a minute. All the baggage was taken from the boat in one crate and put into a car; the passengers, about thirty, jumped into the different carriages, all attached to one steam-carriage, and were soon far on our way,—moving fast but very gentle,—bowling through the sandy desert or pine-clad plains of New Jersey. At distances of about twelve miles the machine stopped for three minutes to take in water; the bell rang, and we were again on our winding way. At Bordentown—the residence of Joseph Bonaparte—we took the boat again. The crate of baggage was swung into the boat, the bell rang, and we were soon pushing the water away before us, and leaving a wake as far back as the eye could reach. At four o'clock-after going thirty miles—we were in Philadelphia, the city of straight streets and marble edifices. I called upon Mr. Walsh; Robert Walsh, then editor of the National Gazette. was received kindly, &c.: called upon Mr. Troubat; Francis J. Troubat. on his invitation determi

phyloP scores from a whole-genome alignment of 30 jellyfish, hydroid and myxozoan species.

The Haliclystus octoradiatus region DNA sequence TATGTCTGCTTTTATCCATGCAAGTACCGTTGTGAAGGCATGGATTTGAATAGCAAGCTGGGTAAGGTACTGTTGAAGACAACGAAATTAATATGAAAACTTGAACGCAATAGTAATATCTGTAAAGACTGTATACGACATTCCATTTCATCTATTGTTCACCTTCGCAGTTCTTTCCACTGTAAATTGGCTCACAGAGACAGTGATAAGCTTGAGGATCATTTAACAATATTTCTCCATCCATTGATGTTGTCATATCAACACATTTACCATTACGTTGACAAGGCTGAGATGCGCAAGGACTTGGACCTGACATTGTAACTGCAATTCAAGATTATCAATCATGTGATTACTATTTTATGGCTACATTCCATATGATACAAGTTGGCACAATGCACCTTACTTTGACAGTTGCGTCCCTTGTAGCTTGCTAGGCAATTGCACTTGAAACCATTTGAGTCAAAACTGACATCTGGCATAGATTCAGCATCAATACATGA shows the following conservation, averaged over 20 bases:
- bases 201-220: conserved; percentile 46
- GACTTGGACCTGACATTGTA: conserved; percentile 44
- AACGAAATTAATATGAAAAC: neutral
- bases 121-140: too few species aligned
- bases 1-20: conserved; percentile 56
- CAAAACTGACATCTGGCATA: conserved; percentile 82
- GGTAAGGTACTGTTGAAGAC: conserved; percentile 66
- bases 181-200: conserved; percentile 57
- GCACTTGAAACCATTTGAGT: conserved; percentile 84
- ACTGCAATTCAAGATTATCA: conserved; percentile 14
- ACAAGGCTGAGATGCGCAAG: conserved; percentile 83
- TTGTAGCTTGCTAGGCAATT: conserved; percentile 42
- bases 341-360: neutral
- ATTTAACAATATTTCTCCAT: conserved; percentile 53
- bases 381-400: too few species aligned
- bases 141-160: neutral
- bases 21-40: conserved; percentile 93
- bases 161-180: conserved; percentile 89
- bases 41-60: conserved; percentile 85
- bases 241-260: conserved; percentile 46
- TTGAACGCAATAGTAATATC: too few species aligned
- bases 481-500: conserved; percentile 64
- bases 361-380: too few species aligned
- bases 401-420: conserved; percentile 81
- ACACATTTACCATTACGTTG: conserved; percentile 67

Edward L. Pierce, Memoir and letters of Charles Sumner: volume 4, Chapter 48: Seward.—emancipation.—peace with France.—letters of marque and reprisal.—foreign mediation.—action on certain military appointments.—personal relations with foreigners at Washington.—letters to Bright, Cobden, and the Duchess of Argyll.—English opinion on the Civil War.—Earl Russell and Gladstone.—foreign relations.—1862-1863. (search)